Woah, things got confusing when adding a credit card! How do I figure this out?

Does YNAB offer one-on-one coaching, because I do not see how this can be explained how how I can understand.  But here it goes.

So we decided to start paying all our bills and shopping with our credit card to take advantage of cash back rewards.  

For easy math, let's just say we already owe $900 on the credit card and it has a $1,000 credit limit. 

I calculated and budgeted for $800 of bills to come out using the credit card.  So I make an $800 payment to cover the future expenses coming out this month.

I decide to start from scratch and create a new budget in YNAB.

So far I've added

My Family Checking Account

My Family Savings Account

My Credit Card

I start going to all our bills to switch over the payment method to be for the credit card, except, now I've found that our auto loan payment will not accept credit card as a payment.  It has to come out of our checking account, but we don't have money to cover it, as it's now in our credit card account.

So to fix this, I add to YNAB

My Business Checking Account

and transfer $300 to our Family Checking Account.

I've assigned all the budgets and setup all the schedule payments and for what accounts they're coming from, I've also recorded the $800 transfer to our Family Checking to our Credit Card and recorded the $300 to our Family Checking to cover the auto loan.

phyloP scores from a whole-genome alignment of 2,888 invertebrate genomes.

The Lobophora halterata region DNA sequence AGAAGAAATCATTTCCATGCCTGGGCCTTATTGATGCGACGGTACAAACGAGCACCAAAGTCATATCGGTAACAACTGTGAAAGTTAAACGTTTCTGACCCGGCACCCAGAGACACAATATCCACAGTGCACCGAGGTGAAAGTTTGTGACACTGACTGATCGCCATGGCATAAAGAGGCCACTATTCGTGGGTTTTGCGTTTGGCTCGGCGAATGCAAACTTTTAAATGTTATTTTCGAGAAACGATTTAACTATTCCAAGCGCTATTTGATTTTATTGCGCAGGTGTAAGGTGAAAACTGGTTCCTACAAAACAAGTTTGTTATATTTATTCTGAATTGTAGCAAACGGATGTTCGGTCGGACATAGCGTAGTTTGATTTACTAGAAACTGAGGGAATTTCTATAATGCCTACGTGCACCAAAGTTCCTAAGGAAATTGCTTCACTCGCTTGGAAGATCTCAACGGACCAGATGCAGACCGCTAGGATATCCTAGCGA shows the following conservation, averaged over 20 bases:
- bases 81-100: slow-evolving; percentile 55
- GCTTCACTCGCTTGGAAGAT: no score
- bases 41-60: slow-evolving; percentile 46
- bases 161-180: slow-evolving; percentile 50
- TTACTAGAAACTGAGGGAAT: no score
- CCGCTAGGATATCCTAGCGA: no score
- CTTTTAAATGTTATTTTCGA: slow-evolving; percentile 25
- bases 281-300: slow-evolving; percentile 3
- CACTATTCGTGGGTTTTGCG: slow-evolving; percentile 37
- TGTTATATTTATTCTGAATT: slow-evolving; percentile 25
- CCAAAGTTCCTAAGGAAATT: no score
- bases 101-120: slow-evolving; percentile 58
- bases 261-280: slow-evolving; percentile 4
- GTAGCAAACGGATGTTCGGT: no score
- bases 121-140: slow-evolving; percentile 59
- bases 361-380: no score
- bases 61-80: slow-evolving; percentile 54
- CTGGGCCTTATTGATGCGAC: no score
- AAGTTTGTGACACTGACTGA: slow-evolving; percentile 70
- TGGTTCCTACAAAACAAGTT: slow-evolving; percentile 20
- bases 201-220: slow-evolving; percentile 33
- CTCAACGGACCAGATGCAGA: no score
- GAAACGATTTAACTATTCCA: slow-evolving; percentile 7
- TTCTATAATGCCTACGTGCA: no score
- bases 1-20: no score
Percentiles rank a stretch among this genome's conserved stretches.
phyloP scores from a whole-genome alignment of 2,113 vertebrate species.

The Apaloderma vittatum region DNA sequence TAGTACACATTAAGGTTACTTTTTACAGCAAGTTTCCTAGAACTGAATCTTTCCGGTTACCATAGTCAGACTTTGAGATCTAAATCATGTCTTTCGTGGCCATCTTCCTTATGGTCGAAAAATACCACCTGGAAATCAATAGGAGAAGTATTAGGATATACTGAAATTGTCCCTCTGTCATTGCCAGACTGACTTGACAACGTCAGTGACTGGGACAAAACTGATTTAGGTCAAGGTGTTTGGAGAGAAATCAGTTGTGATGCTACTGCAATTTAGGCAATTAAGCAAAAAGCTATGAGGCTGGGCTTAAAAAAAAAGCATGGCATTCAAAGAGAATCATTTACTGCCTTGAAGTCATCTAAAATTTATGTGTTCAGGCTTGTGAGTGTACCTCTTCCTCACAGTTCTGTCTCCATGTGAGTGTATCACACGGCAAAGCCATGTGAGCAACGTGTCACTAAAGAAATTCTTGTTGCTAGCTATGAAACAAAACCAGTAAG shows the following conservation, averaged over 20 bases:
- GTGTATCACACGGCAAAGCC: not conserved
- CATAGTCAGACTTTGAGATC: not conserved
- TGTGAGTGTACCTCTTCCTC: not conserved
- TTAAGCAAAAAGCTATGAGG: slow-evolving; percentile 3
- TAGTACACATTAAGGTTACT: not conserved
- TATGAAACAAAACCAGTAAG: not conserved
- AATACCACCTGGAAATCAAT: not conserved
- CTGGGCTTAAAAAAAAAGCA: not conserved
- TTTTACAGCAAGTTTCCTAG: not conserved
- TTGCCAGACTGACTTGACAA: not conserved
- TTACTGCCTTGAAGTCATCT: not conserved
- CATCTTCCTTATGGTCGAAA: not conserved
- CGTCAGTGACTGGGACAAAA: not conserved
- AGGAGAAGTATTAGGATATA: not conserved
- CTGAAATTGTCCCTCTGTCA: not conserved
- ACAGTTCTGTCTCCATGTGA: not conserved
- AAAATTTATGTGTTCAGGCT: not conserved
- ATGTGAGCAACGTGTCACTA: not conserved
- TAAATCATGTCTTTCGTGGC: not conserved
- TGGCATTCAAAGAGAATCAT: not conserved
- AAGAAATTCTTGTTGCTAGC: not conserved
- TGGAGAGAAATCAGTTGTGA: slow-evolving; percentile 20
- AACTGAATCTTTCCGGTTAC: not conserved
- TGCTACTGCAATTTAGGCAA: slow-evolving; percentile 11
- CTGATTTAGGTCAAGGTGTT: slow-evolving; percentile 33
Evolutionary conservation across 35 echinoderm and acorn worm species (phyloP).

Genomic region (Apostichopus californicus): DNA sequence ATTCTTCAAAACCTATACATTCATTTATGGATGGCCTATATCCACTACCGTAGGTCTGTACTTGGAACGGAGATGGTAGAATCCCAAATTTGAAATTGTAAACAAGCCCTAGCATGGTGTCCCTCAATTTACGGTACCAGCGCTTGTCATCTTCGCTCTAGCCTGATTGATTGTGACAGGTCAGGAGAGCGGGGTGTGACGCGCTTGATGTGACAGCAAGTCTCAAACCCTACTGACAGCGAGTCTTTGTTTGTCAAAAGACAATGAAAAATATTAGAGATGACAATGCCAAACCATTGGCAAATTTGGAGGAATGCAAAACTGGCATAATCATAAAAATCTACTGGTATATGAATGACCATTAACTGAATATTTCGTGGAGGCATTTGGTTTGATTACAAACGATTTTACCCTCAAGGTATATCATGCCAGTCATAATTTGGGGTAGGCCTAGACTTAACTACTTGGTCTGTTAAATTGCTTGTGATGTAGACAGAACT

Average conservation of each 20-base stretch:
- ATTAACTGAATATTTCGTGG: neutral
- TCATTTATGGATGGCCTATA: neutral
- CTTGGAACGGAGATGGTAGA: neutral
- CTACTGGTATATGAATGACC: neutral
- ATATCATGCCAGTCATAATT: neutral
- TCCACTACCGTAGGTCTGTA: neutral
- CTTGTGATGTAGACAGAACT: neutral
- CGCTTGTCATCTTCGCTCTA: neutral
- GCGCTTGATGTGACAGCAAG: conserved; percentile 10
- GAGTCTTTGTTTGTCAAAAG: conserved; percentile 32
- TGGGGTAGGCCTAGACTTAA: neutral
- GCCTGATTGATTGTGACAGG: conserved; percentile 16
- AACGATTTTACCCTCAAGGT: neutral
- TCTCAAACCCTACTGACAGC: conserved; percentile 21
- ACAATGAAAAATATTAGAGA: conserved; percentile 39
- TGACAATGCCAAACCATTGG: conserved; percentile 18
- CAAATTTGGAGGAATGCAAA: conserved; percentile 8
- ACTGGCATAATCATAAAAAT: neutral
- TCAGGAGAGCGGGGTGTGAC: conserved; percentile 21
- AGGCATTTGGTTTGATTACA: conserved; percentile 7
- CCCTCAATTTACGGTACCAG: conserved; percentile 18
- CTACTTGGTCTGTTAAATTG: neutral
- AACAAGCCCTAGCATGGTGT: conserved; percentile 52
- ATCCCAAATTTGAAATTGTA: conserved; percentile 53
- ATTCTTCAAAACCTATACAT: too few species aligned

Looking at the budget amounts, everything is so confusing!

In the budget tab, my credit card shows a negative -$670.53

And my "Ready to Assign" Shows a positive $379.98, which doesn't make sense.  We should only have $79.98 available after all the budgeted amounts.  And I already have $300 budgeted for the car payment.  

I also had to create new categories, since when I added my business checking, it showed way more available than what we have to spend for our Checking Account.

This is a nightmare, I've spent hours trying to figure this out.  How do I fix this mess so it makes sense?

I've used YNAB for years, but only for my Family Checking.  Adding all these other components I feel like maybe YNAB isn't built to handle multiple accounts?

Any help is appreciated!

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  • Forest Green Violin said: